The Great Barrier Reef is in peril: Federal and Queensland governments must get serious
Development and the Reef: the rules have been lax for too long. Bob Pressey, Alana Grech, Jon C. Day, and Marcus Sheaves, The Conversation. May 28, 2015. Through coastal development, people have changed the Reef's coastal zone dramatically, and the direct result is the decline of the Reef's ecosystems. No single development has tipped the balance, but a litany of poor choices has resulted in a tyranny of small decisions, with a large cumulative impact.
[This article is part of a series examining in depth the various threats to the Great Barrier Reef.]
B.C. under pressure to better evaluate and monitor natural resource development
Auditor general says B.C. doing better job at monitoring major natural-resource projects. Cam Fortems, Kamloops. May 30, 2015.
B.C.’s environmental assessment office is doing a better job at monitoring major natural-resource projects such as mines and power generation, B.C.’s auditor general, Carol Bellringer, has reported in a follow-up to a damning 2011 audit that found major gaps. In another report released this past week, Bellringer said government does not adequately consider what are termed “cumulative effects” of natural-resource development. She gave the example of a logging operation, which leads to mining, then cattle grazing and, finally, water draw for mining and agriculture.
Antibiotic use at early ages linked to diseases in adulthood
Infant antibiotic use linked to adult diseases. Pajau Vangay, Tonya Ward, Jeffrey S. Gerber, et al. Cell Host and Microbe, 17 (5). May 13, 2015. A new study led by researchers at the University of Minnesota has found a three-way link among antibiotic use in infants, changes in the gut bacteria, and disease later in life. The imbalances in gut microbes, called dysbiosis, have been tied to infectious diseases, allergies and other autoimmune disorders, and even obesity, later in life. Medical Xpress.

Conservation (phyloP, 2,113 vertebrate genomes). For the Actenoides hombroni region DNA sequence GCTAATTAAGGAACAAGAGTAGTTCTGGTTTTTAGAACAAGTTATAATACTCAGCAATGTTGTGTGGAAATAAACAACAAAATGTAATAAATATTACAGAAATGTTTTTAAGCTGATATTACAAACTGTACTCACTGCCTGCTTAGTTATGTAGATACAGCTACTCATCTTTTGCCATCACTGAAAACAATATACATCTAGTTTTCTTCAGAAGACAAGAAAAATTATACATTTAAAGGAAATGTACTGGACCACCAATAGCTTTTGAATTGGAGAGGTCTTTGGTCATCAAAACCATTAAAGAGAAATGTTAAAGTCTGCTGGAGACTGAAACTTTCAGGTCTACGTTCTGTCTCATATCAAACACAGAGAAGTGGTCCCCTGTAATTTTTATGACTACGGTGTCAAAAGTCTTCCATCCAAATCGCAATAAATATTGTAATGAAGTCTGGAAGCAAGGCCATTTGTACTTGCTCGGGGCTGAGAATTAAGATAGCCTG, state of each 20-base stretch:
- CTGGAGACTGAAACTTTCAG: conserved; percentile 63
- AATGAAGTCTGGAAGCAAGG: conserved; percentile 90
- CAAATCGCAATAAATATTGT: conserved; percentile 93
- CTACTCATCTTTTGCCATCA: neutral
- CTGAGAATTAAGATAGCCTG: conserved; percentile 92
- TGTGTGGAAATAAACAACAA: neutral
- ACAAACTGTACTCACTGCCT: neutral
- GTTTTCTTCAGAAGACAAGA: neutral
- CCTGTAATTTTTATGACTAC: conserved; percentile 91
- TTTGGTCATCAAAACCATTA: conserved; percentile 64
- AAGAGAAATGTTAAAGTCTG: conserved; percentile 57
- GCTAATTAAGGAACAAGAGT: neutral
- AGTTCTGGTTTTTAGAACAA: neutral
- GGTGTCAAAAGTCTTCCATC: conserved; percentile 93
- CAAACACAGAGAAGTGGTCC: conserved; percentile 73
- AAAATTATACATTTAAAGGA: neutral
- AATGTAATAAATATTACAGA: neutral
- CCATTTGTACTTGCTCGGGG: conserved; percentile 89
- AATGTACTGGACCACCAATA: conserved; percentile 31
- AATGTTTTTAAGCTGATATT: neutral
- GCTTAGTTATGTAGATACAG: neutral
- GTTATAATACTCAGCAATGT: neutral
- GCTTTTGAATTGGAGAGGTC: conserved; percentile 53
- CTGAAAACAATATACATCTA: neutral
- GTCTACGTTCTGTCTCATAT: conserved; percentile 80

Social sciences central in understanding environmental health and justice
Social Science Collaboration with Environmental Health. Elizabeth Hoover, Mia Renauld, Michael R. Edelstein, and Phil Brown. Environmental Health Perspectives. May 12, 2015. Social science-environmental health team science has altered the way scientists traditionally explore exposure by pressing for cumulative exposure approaches and providing research data for policy applications.
Working with hormone-mimicking chemicals over the long term could increase lymphoma risk
Occupational exposure to chemicals may up lymphoma risk for men. Kathryn Doyle, Reuters, March 26, 2015. Men who work with hormone-mimicking chemicals for at least 30 years have a higher risk of cancers of the lymph tissue than others, according to a long-term observational study in several European countries. Reuters Health.
Calendar of Events (Updated May 29)
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